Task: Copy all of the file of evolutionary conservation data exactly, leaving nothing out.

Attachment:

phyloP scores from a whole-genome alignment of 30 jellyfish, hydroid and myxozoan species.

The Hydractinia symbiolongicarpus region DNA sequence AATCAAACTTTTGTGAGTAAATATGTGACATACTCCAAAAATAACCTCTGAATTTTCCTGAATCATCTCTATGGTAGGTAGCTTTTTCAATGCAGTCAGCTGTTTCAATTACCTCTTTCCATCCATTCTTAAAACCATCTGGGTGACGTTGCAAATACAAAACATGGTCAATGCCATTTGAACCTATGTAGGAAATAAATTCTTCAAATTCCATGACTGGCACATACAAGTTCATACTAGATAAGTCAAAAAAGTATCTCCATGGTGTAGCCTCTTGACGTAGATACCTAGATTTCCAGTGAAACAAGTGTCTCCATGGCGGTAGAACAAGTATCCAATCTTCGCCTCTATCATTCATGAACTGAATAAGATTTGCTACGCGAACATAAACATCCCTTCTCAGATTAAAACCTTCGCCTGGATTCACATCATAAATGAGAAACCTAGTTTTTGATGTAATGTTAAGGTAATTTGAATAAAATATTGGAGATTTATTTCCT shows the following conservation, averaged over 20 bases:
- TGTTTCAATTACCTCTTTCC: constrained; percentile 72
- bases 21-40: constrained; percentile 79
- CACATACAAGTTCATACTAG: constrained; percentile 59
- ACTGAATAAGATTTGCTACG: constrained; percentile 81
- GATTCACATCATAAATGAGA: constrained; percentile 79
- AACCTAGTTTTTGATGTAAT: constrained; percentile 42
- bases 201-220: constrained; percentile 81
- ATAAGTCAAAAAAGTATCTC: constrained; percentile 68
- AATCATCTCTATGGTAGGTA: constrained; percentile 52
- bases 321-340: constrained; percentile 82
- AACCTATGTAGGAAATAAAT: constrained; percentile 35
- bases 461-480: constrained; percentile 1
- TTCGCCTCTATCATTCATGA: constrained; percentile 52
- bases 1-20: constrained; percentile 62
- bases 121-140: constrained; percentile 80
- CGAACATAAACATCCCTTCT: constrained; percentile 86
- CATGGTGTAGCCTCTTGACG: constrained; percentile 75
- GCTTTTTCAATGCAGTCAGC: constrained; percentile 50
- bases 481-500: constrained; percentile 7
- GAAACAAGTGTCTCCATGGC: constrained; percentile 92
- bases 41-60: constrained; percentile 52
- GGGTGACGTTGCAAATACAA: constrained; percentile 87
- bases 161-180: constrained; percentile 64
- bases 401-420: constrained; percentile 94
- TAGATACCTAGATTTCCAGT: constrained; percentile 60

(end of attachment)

phyloP scores from a whole-genome alignment of 30 jellyfish, hydroid and myxozoan species.

The Hydractinia symbiolongicarpus region DNA sequence AATCAAACTTTTGTGAGTAAATATGTGACATACTCCAAAAATAACCTCTGAATTTTCCTGAATCATCTCTATGGTAGGTAGCTTTTTCAATGCAGTCAGCTGTTTCAATTACCTCTTTCCATCCATTCTTAAAACCATCTGGGTGACGTTGCAAATACAAAACATGGTCAATGCCATTTGAACCTATGTAGGAAATAAATTCTTCAAATTCCATGACTGGCACATACAAGTTCATACTAGATAAGTCAAAAAAGTATCTCCATGGTGTAGCCTCTTGACGTAGATACCTAGATTTCCAGTGAAACAAGTGTCTCCATGGCGGTAGAACAAGTATCCAATCTTCGCCTCTATCATTCATGAACTGAATAAGATTTGCTACGCGAACATAAACATCCCTTCTCAGATTAAAACCTTCGCCTGGATTCACATCATAAATGAGAAACCTAGTTTTTGATGTAATGTTAAGGTAATTTGAATAAAATATTGGAGATTTATTTCCT shows the following conservation, averaged over 20 bases:
- TGTTTCAATTACCTCTTTCC: constrained; percentile 72
- bases 21-40: constrained; percentile 79
- CACATACAAGTTCATACTAG: constrained; percentile 59
- ACTGAATAAGATTTGCTACG: constrained; percentile 81
- GATTCACATCATAAATGAGA: constrained; percentile 79
- AACCTAGTTTTTGATGTAAT: constrained; percentile 42
- bases 201-220: constrained; percentile 81
- ATAAGTCAAAAAAGTATCTC: constrained; percentile 68
- AATCATCTCTATGGTAGGTA: constrained; percentile 52
- bases 321-340: constrained; percentile 82
- AACCTATGTAGGAAATAAAT: constrained; percentile 35
- bases 461-480: constrained; percentile 1
- TTCGCCTCTATCATTCATGA: constrained; percentile 52
- bases 1-20: constrained; percentile 62
- bases 121-140: constrained; percentile 80
- CGAACATAAACATCCCTTCT: constrained; percentile 86
- CATGGTGTAGCCTCTTGACG: constrained; percentile 75
- GCTTTTTCAATGCAGTCAGC: constrained; percentile 50
- bases 481-500: constrained; percentile 7
- GAAACAAGTGTCTCCATGGC: constrained; percentile 92
- bases 41-60: constrained; percentile 52
- GGGTGACGTTGCAAATACAA: constrained; percentile 87
- bases 161-180: constrained; percentile 64
- bases 401-420: constrained; percentile 94
- TAGATACCTAGATTTCCAGT: constrained; percentile 60